Tony Buzan invented a memory boosting technique that millions of people are using, including Al Gore.
Tony Buzan invented a memory boosting technique that millions of people are using, including Al Gore and Asian ministers. Melissa Sleiman meets the original 'mind mapper'.
Tony Buzan looks like he just walked out of a Japanese cartoon. He has an extremely friendly, smiling face that one can only find on tv, making his dark blue suit and pink tie look a bit misplaced under it. But what is perhaps the strangest sight, is that the 66-year-old is drawing images and words with coloured pens instead of neatly writing his appointments in an agenda.
He keeps track of his business by mind mapping, a memory improvement technique that he invented half a century ago. It's supposed to capture ideas by drawing colourful diagrams with words, rather than taking down notes. It's supposed to stimulate the brain to memorise things more easily.
Buzan has written around a hundred books about it, some of them published by BBC Press, and is rumoured to be making over US$150 million yearly. His fees for a program outside of the UK are 15,000 GBP (US$23.000) per day, 10,000 GBP for half a day. The hirer will also have to cover the travel, hotel, and food costs for him and his partner.
And he is in demand. About 200 million people are mind mapping worldwide, Buzan claims. Al Gore has said he does it and another disciple is Vicente Fox, former President of Mexico. "He actually created his political party and won the elections with mind maps," Buzan points out to me rather proudly.
The method was invented when Buzan was in school and university. "I developed it because my marks were going down," he explains. "When it came to exam time, I couldn't remember what was written in my hundreds of pages of notes. Nothing stood out from the blue words. So I started to go through my notes, taking out the key ideas.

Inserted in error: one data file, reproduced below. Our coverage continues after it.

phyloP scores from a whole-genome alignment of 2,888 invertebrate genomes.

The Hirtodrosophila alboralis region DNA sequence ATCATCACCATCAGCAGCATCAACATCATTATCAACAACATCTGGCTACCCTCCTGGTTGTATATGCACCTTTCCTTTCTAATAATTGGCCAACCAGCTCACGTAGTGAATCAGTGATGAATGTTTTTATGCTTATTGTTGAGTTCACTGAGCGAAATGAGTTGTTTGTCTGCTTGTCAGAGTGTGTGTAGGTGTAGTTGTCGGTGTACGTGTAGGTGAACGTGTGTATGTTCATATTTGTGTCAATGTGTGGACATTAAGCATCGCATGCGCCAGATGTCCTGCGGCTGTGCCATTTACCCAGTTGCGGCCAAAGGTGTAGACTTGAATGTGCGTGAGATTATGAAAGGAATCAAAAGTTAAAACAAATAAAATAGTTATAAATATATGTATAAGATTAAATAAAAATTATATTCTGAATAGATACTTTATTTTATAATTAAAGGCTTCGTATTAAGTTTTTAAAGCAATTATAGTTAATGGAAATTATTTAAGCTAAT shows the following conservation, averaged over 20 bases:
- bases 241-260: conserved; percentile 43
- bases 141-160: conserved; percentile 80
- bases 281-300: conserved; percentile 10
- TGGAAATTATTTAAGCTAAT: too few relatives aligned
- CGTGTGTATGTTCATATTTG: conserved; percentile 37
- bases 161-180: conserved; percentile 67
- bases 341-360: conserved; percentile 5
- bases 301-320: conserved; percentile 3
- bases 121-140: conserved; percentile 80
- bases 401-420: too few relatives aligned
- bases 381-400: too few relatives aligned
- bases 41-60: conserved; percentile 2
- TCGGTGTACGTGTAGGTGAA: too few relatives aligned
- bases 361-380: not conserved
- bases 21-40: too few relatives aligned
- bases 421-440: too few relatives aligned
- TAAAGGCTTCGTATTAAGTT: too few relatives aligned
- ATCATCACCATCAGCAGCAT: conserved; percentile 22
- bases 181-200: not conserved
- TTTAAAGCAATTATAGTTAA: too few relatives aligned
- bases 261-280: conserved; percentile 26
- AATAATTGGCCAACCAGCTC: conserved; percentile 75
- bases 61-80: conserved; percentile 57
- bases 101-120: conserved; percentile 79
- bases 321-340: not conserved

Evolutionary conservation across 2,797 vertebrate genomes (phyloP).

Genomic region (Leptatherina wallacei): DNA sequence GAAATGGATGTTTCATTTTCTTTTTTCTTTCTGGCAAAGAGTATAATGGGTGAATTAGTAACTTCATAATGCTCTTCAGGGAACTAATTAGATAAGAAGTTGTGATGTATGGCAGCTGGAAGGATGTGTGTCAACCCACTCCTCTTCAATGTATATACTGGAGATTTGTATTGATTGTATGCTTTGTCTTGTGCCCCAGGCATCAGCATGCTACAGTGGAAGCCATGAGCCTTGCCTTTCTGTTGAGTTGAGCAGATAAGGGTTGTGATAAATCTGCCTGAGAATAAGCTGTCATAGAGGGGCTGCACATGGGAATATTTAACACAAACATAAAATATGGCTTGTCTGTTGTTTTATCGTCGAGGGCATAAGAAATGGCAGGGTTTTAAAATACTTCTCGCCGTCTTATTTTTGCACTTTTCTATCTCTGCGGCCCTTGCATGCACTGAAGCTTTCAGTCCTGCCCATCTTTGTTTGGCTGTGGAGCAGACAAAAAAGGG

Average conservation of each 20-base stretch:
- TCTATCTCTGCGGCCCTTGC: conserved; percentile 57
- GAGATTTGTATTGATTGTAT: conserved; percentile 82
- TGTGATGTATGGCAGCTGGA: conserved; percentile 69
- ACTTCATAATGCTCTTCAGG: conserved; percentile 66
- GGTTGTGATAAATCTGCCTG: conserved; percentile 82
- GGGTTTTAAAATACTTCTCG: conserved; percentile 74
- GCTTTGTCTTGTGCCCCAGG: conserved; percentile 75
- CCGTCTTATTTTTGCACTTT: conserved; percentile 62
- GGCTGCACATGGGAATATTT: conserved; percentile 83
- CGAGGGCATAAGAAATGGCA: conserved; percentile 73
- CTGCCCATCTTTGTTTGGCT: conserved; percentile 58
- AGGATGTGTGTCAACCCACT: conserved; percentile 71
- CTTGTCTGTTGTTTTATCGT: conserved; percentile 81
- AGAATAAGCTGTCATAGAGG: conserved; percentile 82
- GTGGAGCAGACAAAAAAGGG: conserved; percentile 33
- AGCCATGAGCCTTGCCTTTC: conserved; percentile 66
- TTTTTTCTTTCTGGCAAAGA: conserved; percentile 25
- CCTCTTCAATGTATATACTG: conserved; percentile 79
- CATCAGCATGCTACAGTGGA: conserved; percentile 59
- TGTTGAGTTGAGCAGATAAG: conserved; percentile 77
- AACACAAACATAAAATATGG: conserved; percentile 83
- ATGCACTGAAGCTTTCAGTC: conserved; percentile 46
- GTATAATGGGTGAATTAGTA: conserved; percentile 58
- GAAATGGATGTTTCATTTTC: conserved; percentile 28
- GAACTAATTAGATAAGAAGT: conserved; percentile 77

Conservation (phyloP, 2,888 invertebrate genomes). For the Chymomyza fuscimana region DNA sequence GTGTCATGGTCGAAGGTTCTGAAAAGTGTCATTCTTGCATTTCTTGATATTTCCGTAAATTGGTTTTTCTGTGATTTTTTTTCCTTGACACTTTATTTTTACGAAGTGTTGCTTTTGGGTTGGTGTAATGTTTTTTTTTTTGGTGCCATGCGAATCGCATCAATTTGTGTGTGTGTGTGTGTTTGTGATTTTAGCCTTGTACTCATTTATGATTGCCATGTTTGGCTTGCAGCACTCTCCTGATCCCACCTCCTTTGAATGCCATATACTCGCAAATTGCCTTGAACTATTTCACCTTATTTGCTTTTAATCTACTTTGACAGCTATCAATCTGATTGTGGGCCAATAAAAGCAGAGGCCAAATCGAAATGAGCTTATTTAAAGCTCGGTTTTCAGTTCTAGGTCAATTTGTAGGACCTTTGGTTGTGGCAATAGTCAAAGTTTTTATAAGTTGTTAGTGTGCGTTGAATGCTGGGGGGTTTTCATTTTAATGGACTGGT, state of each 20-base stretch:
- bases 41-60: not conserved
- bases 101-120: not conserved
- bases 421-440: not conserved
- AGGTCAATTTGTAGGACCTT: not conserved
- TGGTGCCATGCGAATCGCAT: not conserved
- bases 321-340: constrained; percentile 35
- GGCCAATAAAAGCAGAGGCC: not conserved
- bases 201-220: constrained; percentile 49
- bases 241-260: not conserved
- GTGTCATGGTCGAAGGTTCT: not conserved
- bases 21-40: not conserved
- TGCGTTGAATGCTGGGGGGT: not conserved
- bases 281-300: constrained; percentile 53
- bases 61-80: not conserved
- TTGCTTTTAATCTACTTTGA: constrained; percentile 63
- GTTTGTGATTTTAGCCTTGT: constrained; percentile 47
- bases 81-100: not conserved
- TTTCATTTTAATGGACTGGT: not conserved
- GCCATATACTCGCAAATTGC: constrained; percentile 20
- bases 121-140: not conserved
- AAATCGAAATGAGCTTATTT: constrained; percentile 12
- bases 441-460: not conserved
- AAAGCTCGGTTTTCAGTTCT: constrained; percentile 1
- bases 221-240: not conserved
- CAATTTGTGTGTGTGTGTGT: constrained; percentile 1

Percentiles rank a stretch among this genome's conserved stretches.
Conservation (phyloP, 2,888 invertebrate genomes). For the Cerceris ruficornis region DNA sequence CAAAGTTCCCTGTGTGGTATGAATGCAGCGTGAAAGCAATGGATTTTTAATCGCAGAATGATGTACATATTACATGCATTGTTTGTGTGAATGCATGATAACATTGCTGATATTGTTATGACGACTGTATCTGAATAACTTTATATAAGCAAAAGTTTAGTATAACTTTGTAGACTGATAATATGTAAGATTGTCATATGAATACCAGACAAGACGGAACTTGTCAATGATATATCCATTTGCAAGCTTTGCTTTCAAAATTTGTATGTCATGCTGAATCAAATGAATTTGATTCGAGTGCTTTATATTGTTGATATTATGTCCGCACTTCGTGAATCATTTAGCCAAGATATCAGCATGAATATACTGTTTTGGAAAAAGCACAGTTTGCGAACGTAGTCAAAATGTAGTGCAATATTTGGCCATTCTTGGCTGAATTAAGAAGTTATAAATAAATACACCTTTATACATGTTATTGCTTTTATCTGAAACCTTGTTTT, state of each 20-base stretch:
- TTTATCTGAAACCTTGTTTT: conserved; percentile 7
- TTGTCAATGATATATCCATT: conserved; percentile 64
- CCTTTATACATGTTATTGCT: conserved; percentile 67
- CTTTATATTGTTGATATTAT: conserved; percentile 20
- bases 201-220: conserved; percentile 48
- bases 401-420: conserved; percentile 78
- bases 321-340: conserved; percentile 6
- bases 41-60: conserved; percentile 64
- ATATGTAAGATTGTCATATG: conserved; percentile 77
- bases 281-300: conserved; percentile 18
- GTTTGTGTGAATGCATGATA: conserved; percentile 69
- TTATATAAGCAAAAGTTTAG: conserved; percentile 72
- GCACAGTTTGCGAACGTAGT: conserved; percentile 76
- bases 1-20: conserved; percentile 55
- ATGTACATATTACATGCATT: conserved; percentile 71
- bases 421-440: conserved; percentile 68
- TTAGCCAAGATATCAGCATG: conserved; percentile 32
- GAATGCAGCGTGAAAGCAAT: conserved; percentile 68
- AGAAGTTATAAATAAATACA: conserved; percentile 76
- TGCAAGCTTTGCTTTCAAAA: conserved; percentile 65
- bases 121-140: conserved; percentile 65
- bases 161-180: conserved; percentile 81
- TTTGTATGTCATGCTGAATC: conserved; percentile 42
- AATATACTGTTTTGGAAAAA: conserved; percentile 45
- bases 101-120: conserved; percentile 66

"My marks became much better. Those key words were only 10 percent of all my notes, so I had been wasting 90 percent of my time. Also, I concluded that lining the more important things in red made my memory stronger. That's colour coding. It helped me to make associations and connections." Those findings became the basis of his mind maps.
"But don't they...," I try to interrupt him , as we're already ten minutes into the interview and Buzan tells me to shush whenever I express doubts about the technique. "No they don't," he quickly replies. He bursts out laughing. I wonder whether he's stuck-up or simply tired of the amount of times he's had to invalidate criticism. After all, the processes of the brain are extremely complicated.
Still, I manage to ask a question about regular note-taking. Isn't that better when you need to memorise a lot of details? His answer is in the negative. "Normal note-taking damages and interferes with the brains processes," responds Buzan. "If I ask you to tell me ten sentences of ten words or more that you have written, spoken, read or heard in the last ten years of your life, could you?"
I hesitate. I try to remember an article I've recently written, but Buzan interrupts my thought process. "Even as a journalist, you'd probably get the sentences wrong. Your brain doesn't use sentences to remember. It uses images." I nod, and scribble down his quotes. "Linear notes are brain pollution, making the brain malfunction," he emphasises, with a disapproving look on his face as he looks at my notebook.He continues to explain how mind mapping even worked on "Britain's worst six children, from the worst class in the bottom school." It was filmed for the BBC tv programme ‘In Search of Genius'. The kids were 10 years old and due to be expelled from school within six weeks.
"They were wildly delinquent," recalls Buzan. "Swearing at teachers, they fought in the playground, slammed doors, walked out of classes. But they listened to me. I asked them to write down their problems and concluded they had pretty depressing lives. So I said: ‘I can make all your dreams come true by using your brain. Now go outside. You get five minutes to get your bum on that seat if you want it.' Everyone came back in."
He gave the kids quizzes and memory tests, which they all failed. So he offered to "improve their stupidity" by explaining them how the brain works, catching their attention using a mind map with colours. The class did a second memory test and everyone got a 100 percent grade. "Suddenly, for the first time in their lives, they thought: maybe I'm intelligent."
Buzan's success as a teacher caused him to become a frequent guest at schools and to even help out education ministries in Asia. Singapore led the initiative, starting 15 years ago. "I've taught five thousand of their teachers," says Buzan. "The Ministry of Education now communicates in mind maps to the teachers."